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1820 Indenture between James Wilson and Capt. John Davis

1820 Indenture between James Wilson and Capt. John Davis enlarge

1820 Indenture between James Wilson and Capt. John Davis

Indenture: a document or a section of a document that is intended as a contract binding one person to work for another for a given period of time.

Indentures could be drawn up for a variety of reasons, but many were formalized agreements between a tradesman and a young apprentice. The master was expected to feed, clothe, and generally take care of the child while teaching him or her a useful trade, in return for which they got the child's labor. Boys were usually in service until they reached 21 and girls until 18. In the 1700s girls were typically taught to sew, spin and knit but by the 1800s this had changed to learning the skills of seamstress or housewife. Boys' professions remained constant and (in Gloucester) were predominately those of mariner, navigator, yeoman (farmer) and cordwainer (shoe maker). It was required that both sexes were to learn how to read and write.

The Gloucester City Archives has a large collection of indentures dating from 1739 to 1852. These have been preserved because they were drawn up by the Overseers of the Poor on behalf of orphaned or impoverished children, and were therefore town documents. Private indentures were often discarded once the contract was terminated, so this indenture in the Museum's archives is somewhat of a rarity. It is dated March 17, 1820, and drawn up between James Wilson, aged 16, and Captain John Davis, fisherman. Davis agrees to teach Wilson "the art, trade or mystery" of being a fisherman while providing him with "decent wearing apparel, good and wholesome food, lodging, and medical assistance." Wilson on his part agrees to serve "well and faithfully." To keep his master's secrets, obey his commands and not waste his time playing cards or dice. Neither shall he frequent ale-houses and taverns, nor contract to be married. In five years time, when Wilson turns 21, he will step out into the world a free man with a marketable skill and wearing a suit of good broadcloth provided by Davis.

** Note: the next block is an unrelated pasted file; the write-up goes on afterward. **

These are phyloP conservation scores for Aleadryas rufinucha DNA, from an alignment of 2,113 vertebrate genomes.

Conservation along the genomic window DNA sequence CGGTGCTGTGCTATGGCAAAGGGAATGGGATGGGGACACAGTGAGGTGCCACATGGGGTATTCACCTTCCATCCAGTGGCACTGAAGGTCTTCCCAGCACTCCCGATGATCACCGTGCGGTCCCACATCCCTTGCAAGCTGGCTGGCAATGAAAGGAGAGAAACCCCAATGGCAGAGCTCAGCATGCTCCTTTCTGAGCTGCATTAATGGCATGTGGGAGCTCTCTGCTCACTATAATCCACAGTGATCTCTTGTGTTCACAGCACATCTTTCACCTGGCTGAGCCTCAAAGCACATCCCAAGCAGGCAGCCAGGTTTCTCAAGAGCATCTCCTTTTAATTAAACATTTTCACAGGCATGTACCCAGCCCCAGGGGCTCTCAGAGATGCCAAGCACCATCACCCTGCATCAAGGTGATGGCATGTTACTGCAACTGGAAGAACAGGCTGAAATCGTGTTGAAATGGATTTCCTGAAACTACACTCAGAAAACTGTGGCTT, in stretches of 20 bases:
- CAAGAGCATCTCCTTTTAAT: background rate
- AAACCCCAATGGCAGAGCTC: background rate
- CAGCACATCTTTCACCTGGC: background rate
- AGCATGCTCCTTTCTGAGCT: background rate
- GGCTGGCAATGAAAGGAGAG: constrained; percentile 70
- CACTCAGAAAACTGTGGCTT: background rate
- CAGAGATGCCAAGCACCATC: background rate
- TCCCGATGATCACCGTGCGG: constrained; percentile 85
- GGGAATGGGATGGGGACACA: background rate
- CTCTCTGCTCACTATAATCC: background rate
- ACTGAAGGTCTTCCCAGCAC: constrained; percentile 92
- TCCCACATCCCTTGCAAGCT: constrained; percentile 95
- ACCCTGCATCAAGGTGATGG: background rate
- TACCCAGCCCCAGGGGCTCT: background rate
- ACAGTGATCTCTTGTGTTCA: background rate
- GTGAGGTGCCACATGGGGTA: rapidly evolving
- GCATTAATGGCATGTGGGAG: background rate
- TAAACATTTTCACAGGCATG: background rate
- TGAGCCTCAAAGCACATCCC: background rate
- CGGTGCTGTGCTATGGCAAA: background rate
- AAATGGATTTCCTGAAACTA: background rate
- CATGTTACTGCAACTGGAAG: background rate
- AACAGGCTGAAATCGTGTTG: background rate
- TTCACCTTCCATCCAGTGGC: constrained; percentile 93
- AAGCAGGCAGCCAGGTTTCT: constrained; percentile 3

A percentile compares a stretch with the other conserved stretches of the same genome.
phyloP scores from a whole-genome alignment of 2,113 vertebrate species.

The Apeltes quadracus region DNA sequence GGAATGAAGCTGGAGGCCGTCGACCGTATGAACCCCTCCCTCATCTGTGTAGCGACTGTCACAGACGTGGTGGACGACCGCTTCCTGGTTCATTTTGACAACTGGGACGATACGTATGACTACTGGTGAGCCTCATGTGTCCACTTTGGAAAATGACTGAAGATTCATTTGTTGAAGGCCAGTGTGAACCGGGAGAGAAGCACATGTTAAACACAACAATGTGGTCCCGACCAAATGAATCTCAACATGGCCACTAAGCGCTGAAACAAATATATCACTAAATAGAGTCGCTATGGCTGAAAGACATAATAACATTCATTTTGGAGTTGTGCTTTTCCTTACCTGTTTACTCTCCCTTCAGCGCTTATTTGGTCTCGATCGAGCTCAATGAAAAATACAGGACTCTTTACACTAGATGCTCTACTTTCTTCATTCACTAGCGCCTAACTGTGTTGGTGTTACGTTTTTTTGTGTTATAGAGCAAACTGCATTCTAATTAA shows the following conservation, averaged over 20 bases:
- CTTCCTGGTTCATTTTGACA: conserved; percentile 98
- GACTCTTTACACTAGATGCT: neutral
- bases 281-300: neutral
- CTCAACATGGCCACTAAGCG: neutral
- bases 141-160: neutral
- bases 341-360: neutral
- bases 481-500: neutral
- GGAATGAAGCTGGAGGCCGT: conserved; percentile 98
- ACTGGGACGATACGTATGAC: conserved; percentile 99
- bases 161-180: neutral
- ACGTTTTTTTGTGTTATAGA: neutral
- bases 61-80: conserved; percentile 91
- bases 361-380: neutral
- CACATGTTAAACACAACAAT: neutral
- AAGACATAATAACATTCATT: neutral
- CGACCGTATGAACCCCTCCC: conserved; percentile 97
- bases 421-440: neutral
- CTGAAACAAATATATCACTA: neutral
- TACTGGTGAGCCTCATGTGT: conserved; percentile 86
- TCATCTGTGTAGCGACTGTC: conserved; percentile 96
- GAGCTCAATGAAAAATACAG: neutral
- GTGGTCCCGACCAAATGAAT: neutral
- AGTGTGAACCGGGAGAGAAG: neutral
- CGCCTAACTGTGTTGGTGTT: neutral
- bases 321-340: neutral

So who were James Wilson and John Davis and why did they make this agreement? James Wilson states that he was "of Gloucester" but there is no birth registered to him here. The indenture, however, tells us that he was born on November 17, 1804, twenty-one years before his release date. We can also deduce several other things about him from this document: that he may have been fatherless or orphaned at the time and had to take charge of his own future; that he was not destitute because the contract was not handled by the Overseers of the Poor; and that he had evidently been at least minimally educated as he signed his own name.

Later records show that he did indeed become a fisherman, married Eliza Atkinson three years after his apprenticeship ended, had at least four children, and died at the age of sixty. Captain John Davis was one of the eight children of Daniel and Lydia (Riggs) Davis. His mother moved to Sandy Bay (Rockport) around 1800 after his father's death, taking her children with her. As a result Captain John was present during the "Battle of Sandy Bay" in 1814, and was one of the three men who fired on the retreating English. After Rockport gained its independence in 1840 he was chosen moderator of the first town meeting. He was married twice and had four daughters and a son. He remained a mariner but from 1841 through 1849 he was also the keeper of the Straitsmouth lighthouse (at an annual salary of $350).

The sole witness to the indenture, Timothy R. Davis, was Captain John's older brother. This research uncovered a connection between Wilson and Davis that may well explain the indenture. It turns out that James Wilson was the much younger brother of Captain John Davis' first wife Esther. Their mother Ann Wilson was still alive at the time the contract was signed but we do not know what happened to their father. Lacking a death record we can only surmise that he had passed away by 1820, probably at sea, so fatherless James had to act on his own behalf, ensure himself a trade, and gain the protection of his sister's husband.

 

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Accession number: Doc. Box P10 FF29

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